Southern… Hospitality

A trip to the South. We loaded up the family and our two Foster children and hit the road for our annual trip to Myrtle Beach to see Doreen’s mom, play on the beaches and as an added bonus see several of my siblings and other relatives at the 90th Birthday celebration of my Aunt Kitty.
Now, I’m not going to lie to you I have never been a fan of the south. Southern hospitality gives me the creeps frankly, even people speaking of Jesus and the bible becomes a little sinister when said with a thick southern drawl. Now add to that traveling down in a mini-van with my lesbian partner and our now 5 black children. I hear banjos playing a tune with every gallon of gas I pump. Crazy I know and most people are content to just stare at us as we stop for a bite to eat at a fine North Carolina eatery like… Wendy’s. Then there are the others that seem to only be calmed once they see our license plates and realize were just passing through. Once we arrive safely in Myrtle Beach and are greeted by Doreen’s mom and smiles of several of her neighbors who seem to all know we’re coming down this anxiety always relaxes and we just dive into fun and frolic of a beach vacation. This trip took a twist though…
Doreen’s mom, Lynne, lives in a development with a small pool at the end of the road of matching Town Houses. The kids love it and they really love “Bobo’s pool.” Yesterday at the end of a crazy day which included a trip to the hospital with me and my bum gall bladder the kids wanted to go for a post dinner swim. We load up with towels and floating devices and all follow Cooper on his skateboard to the pool to find that the gate is locked. Cooper skates back to get a key and returns with a very angry Bobo. She keeps looking in disbelief at the locked gate insisting the lock had been removed. The before I know it she has stormed off to a neighbors house (the one who deals with the pool) and returns with this man and she is uncharacteristically pissed at this man insisting that this lock has been put back in without knowledge of the people in the development. The more this thin, shirtless, tattooed southerner tries to argue that the lock had always been there the more incensed Bobo becomes. As the man, who is now on a cell phone call with someone about the pool lock, walks away to get a different set of keys Bobo completely surprised me. She suddenly started saying things like, “of course when my grandchildren show up.” “What do they think the color is going to wash off into their precious pool.” “Norma’s kids are in the pool every other week and no lock…” “Let’s see how they feel when I put my unit on the market, I gotta get out of here.” Doreen’s mom, who has never even acknowledged a moment of inequality, was ready to take the management to task. When the man returned and discovered that his old key did work in the lock my children broke the ice that had frozen rock hard on Bobo’s shoulder with their pure joy at being let in the small pool enclosure. They charmed the man with their manners and pleasure, then they jumped in and swam the sun to bed.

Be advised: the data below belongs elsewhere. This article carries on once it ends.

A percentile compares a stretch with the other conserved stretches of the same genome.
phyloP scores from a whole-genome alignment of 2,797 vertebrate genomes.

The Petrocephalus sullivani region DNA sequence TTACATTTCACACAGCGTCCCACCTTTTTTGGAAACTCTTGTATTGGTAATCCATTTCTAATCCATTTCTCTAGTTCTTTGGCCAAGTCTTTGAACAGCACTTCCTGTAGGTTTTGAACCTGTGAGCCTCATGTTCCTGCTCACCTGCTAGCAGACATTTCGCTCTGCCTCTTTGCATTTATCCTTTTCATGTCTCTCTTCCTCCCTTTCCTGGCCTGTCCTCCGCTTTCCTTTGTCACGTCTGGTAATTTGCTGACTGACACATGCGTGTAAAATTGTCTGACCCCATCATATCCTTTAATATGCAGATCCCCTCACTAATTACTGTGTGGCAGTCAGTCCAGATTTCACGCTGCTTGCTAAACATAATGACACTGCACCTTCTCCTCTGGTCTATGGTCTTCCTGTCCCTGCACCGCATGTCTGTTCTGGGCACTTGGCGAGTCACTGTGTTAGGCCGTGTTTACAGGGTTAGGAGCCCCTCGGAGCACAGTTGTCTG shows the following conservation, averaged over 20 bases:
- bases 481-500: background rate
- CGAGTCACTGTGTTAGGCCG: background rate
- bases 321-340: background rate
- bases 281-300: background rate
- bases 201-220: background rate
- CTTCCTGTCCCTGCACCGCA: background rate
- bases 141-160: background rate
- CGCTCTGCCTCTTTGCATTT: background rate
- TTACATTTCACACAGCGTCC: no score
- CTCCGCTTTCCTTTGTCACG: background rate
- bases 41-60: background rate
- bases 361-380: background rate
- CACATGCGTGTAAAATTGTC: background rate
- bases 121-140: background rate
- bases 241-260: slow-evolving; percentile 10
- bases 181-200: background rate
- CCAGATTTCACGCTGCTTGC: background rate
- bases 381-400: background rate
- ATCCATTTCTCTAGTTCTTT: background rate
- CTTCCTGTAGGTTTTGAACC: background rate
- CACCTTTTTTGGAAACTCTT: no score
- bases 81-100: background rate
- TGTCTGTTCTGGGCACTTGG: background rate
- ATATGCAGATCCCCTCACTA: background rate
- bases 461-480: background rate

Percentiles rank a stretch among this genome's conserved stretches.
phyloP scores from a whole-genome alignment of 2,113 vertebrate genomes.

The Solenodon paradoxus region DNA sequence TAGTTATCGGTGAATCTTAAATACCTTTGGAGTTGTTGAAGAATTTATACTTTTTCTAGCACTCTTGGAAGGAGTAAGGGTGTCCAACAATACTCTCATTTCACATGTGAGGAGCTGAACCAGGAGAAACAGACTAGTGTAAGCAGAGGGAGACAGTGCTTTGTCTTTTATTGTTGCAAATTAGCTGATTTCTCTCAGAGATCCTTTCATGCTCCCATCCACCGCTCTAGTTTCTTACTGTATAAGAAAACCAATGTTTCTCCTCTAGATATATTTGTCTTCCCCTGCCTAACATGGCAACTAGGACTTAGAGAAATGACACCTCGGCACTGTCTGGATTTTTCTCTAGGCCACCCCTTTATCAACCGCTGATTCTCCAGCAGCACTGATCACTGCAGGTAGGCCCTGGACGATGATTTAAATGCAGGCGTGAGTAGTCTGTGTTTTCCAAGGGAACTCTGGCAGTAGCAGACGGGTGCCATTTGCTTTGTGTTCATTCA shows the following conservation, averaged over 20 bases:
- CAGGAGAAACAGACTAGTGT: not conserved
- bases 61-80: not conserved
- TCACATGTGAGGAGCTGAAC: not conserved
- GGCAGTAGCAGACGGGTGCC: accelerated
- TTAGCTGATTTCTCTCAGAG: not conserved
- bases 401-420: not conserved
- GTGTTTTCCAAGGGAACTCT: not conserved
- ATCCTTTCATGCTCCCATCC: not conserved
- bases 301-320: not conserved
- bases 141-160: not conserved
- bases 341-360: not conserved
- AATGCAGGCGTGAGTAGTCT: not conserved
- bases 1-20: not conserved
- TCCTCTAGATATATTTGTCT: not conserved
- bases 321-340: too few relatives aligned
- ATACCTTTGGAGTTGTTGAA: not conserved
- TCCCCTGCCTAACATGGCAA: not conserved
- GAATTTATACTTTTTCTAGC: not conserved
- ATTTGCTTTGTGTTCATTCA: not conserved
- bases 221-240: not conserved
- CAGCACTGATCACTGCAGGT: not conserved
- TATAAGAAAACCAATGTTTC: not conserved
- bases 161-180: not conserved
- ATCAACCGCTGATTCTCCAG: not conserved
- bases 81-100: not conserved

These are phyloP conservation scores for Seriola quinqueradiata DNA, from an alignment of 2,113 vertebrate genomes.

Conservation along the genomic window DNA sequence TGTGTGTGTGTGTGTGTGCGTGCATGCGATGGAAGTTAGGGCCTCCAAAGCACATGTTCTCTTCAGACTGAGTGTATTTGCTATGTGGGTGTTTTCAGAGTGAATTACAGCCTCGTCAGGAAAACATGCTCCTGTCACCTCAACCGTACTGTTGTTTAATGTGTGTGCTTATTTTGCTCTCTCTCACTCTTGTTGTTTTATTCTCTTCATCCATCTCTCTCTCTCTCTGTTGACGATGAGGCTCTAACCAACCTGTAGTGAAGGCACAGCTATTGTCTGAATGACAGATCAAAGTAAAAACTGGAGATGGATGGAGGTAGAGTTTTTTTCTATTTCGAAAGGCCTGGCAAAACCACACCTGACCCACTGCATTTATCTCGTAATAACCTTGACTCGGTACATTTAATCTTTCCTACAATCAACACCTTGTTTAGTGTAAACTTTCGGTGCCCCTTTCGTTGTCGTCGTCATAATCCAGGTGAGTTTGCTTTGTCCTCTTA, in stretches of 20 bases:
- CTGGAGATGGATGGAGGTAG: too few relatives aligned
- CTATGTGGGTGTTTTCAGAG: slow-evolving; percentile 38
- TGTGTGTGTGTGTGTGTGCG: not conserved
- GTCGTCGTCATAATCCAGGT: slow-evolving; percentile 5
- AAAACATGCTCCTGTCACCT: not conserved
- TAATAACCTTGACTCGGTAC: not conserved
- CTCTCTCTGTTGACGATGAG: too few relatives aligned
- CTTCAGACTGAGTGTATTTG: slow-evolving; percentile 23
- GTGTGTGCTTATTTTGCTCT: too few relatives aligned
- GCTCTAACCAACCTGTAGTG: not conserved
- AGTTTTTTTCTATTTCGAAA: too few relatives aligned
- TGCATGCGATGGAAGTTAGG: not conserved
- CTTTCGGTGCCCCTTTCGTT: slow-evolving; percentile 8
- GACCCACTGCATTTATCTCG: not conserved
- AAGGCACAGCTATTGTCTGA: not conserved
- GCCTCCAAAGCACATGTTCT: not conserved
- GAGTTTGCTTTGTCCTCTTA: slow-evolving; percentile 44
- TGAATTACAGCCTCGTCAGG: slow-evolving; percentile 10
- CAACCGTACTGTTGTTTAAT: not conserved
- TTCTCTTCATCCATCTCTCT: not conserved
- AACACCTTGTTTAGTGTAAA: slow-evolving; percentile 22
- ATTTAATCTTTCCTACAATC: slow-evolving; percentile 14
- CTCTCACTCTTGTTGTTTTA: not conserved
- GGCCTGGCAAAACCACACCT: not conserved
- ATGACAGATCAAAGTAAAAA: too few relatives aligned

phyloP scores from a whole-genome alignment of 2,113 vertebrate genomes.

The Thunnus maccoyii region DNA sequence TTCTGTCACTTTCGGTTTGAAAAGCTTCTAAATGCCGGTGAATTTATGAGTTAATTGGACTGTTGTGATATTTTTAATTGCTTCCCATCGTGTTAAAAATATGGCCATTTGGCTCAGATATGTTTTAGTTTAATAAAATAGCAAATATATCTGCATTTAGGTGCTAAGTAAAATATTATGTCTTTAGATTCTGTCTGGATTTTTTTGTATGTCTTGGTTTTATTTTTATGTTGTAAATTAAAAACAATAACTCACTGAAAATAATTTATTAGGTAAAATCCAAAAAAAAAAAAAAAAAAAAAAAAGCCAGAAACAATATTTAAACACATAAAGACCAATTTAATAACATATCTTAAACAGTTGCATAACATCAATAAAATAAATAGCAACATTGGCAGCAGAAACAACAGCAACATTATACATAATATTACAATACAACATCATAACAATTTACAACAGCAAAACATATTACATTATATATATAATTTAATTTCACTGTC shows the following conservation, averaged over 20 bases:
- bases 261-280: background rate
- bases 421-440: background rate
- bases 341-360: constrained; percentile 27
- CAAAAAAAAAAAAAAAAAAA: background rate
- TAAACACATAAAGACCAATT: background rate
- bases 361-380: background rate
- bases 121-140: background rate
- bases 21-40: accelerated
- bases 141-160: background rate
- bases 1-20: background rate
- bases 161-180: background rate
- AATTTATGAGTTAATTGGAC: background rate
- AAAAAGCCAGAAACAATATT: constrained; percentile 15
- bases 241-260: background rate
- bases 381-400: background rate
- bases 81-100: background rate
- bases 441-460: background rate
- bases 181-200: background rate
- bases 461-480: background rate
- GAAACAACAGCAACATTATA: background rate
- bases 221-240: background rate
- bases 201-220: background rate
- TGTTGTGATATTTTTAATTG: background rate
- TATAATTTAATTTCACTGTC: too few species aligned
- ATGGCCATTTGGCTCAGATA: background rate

Now, I am always quick to react to bigotry of any kind and assume that most negative responses are peppered with some sort of internal fear and ignorance. It’s been that way since I was pretty young but I found myself witnessing not a fight for justice, I firmly believe Doreen’s mom could give a rats ass about that fight, but rather a motherly instinct to protect what is hers. Her grandchildren.
As usual, this family vacation was filled with fun, adventure and happy children and plenty of Southern Hospitality.

Talk to strangers

Since I was a little girl I have loved listening to people tell their stories. I was always told by my mom to say “hello” and ask how people were feeling, it was just good manners. So imagine my confusion at the comment, “don’t talk to strangers.” How do you know if they’re strange if you don’t talk to them?